Now Smith says she’s going to put the $2 million in a bill that would provide one-time funding for the nonprofit. Some Assembly Democrats had taken issue with a direct appropriation from the budget, which would be a recurring expense every year.

Echoing Roberson’s comments, Smith said she wants to have good teachers, even just for two years, rather than have long-term substitute teachers who may not want to teach in at-risk schools.

The bill would likely pass out of the Senate Finance committee, which Smith chairs, and win approval among the Senate as a whole.

But it would end up in the Assembly Ways and Means committee, where many of the nine Democratic members have expressed concerns about the $2 million.

Assembly Speaker Marilyn Kirkpatrick, D-North Las Vegas, said she’s concerned about Teach For America retention rates and the limited geographic scope of the program, which currently only operates in Clark County.

The chairwoman of the Ways and Means committee also has concerns about the program.

“I’m not sure it has support in the Assembly,” said Assemblywoman Maggie Carlton, R-Las Vegas.

She said the appropriation should have been considered in a policy committee months ago, and now time is running out in the 120-day legislative session.

Rorie Fitzpatrick, interim superintendent of the state Education Department, said that the Clark County School District will likely need to hire up to 1,700 teachers for the upcoming school year.

The Legislature will essentially have to decide whether 50 of those teachers will be from Teach For America.

They’ll have to decide quickly, too. Legislators need to pass a budget by June 3.

Asked whether he would hold up the budget to make sure the $2 million Teach For America funding survives, Roberson smiled mischievously and said, “We will see.”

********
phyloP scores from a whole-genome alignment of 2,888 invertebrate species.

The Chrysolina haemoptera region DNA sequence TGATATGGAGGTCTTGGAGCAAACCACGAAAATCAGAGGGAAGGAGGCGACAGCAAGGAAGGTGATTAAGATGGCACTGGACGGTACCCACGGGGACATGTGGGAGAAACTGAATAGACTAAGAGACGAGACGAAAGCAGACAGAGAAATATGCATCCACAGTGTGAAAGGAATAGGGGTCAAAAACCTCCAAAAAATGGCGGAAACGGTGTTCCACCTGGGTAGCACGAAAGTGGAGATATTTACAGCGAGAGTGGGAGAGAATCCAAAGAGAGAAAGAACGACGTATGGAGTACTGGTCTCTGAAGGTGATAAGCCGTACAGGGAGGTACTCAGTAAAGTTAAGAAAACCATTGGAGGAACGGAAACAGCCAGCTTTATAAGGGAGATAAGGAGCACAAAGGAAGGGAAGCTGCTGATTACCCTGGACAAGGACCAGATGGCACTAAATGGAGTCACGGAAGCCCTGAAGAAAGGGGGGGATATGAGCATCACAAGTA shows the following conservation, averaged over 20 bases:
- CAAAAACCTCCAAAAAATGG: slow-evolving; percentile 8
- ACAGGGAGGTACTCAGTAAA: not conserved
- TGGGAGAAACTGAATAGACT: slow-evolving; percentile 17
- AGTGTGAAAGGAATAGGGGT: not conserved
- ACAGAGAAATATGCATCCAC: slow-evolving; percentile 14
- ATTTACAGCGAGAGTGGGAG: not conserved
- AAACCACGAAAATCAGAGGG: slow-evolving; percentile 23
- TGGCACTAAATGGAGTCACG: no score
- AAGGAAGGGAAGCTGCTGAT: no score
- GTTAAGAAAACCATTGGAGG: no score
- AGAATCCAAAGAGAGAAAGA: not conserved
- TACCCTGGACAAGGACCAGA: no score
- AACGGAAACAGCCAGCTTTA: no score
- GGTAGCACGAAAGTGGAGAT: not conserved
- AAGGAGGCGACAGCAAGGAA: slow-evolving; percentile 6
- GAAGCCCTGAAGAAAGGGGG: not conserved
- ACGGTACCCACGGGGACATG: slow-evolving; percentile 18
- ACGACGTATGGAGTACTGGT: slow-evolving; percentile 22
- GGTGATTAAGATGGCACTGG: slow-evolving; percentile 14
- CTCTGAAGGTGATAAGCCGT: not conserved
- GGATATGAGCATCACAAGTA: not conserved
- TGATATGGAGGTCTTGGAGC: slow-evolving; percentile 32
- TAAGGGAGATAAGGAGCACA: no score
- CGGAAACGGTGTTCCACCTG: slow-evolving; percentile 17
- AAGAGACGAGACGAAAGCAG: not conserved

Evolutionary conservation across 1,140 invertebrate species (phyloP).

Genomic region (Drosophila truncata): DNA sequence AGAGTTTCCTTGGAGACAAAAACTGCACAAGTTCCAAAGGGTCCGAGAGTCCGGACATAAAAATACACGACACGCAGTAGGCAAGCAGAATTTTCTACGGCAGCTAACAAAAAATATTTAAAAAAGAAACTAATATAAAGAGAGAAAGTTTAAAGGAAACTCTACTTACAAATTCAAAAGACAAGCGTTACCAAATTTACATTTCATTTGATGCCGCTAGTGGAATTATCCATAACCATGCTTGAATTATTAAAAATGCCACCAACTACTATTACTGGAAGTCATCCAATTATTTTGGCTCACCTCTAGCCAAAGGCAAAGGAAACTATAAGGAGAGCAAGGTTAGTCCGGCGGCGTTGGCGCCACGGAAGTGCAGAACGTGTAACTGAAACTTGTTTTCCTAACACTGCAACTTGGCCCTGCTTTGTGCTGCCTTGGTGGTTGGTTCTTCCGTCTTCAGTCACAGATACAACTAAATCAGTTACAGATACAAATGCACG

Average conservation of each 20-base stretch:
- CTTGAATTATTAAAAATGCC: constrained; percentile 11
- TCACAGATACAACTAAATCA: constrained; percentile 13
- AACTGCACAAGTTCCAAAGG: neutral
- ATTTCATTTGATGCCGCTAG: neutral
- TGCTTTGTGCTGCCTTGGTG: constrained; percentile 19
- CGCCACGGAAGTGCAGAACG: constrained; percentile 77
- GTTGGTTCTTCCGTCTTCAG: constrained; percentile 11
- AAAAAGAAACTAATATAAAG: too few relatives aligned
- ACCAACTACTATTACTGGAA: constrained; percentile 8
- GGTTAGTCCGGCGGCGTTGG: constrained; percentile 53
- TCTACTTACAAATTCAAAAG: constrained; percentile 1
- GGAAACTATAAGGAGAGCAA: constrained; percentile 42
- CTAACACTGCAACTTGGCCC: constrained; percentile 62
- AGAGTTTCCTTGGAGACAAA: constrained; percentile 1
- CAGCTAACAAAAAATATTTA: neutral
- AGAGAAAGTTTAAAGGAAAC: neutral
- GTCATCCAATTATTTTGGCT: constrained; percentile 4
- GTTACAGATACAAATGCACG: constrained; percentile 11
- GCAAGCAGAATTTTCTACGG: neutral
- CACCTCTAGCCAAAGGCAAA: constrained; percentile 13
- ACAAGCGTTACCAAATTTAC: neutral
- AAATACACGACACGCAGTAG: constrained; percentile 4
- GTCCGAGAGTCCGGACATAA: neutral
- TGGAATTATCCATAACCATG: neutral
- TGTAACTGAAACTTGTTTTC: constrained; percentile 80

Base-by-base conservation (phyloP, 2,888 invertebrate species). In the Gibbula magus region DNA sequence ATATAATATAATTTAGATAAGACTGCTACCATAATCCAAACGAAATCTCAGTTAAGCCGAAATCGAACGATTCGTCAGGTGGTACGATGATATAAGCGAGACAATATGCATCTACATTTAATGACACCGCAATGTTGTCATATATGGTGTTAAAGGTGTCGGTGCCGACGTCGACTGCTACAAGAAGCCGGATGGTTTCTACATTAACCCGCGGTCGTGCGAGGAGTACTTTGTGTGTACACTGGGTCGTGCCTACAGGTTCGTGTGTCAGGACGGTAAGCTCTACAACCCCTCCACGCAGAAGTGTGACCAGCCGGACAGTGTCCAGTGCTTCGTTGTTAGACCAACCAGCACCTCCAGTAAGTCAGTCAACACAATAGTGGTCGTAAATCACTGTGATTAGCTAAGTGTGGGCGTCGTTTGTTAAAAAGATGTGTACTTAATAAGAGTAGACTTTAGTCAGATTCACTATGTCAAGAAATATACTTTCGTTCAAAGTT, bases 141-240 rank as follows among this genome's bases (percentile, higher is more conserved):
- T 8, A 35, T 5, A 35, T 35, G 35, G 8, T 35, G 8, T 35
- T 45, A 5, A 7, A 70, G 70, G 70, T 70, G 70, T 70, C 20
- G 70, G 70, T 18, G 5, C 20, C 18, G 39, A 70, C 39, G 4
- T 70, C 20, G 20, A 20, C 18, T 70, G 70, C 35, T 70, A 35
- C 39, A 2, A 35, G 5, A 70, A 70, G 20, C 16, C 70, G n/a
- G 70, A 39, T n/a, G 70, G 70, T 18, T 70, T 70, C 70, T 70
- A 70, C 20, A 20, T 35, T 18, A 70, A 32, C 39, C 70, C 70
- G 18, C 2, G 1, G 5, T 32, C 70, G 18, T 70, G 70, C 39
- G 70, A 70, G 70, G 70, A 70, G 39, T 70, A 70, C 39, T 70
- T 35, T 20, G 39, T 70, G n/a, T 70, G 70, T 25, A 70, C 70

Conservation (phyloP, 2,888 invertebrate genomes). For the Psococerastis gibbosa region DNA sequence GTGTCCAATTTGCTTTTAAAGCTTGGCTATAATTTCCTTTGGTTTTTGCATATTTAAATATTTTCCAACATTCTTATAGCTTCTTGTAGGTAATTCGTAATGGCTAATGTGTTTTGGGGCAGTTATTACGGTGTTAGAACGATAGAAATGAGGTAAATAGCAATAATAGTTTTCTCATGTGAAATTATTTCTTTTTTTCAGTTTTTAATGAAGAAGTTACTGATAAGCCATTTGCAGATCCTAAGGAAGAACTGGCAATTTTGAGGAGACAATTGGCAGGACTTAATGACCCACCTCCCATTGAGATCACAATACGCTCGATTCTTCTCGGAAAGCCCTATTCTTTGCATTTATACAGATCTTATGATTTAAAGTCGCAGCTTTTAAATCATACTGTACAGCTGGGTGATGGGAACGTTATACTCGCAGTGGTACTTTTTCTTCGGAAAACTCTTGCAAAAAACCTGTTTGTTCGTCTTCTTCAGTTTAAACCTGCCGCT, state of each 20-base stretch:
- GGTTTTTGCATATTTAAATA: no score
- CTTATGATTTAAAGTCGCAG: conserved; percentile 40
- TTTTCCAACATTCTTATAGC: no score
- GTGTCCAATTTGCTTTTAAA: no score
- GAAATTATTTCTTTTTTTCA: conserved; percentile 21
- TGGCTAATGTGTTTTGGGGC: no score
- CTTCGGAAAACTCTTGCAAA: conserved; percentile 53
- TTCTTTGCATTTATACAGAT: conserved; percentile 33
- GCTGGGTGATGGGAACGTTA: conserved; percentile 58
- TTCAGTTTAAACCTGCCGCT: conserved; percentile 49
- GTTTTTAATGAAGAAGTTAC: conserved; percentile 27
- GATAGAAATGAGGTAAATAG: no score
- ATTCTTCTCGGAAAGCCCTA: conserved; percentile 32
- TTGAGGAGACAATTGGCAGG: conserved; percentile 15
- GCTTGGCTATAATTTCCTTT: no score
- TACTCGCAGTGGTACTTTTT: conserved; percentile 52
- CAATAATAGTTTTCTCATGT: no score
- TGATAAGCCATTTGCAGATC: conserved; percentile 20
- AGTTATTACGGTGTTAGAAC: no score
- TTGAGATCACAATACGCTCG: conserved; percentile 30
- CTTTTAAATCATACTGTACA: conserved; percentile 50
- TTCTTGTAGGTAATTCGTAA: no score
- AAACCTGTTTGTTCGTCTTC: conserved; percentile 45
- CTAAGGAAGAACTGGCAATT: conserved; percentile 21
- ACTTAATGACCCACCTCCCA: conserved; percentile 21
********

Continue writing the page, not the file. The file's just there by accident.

“I think it’s going to be a battle,” he said.

Join the Discussion:

Check this out for a full explanation of our conversion to the LiveFyre commenting system and instructions on how to sign up for an account.

Full comments policy

Previous Discussion: 8 comments so far…

Comments are moderated by Las Vegas Sun editors. Our goal is not to limit the discussion, but rather to elevate it. Comments should be relevant and contain no abusive language. Comments that are off-topic, vulgar, profane or include personal attacks will be removed. Full comments policy. Additionally, we now display comments from trusted commenters by default. Those wishing to become a trusted commenter need to verify their identity or sign in with Facebook Connect to tie their Facebook account to their Las Vegas Sun account. For more on this change, read our story about how it works and why we did it.

Only trusted comments are displayed on this page. Untrusted comments have expired from this story.

  1. How much of that $2 million actually goes to Teach for America teachers actually serving in the classroom? Or is a large portion going to "consultants" to these Teach for America teachers.? Numbers, please! Also, why is this primarily in Southern Nevada? What is the district(s) in Southern Nevada doing/practicing to create a need for these type of teachers?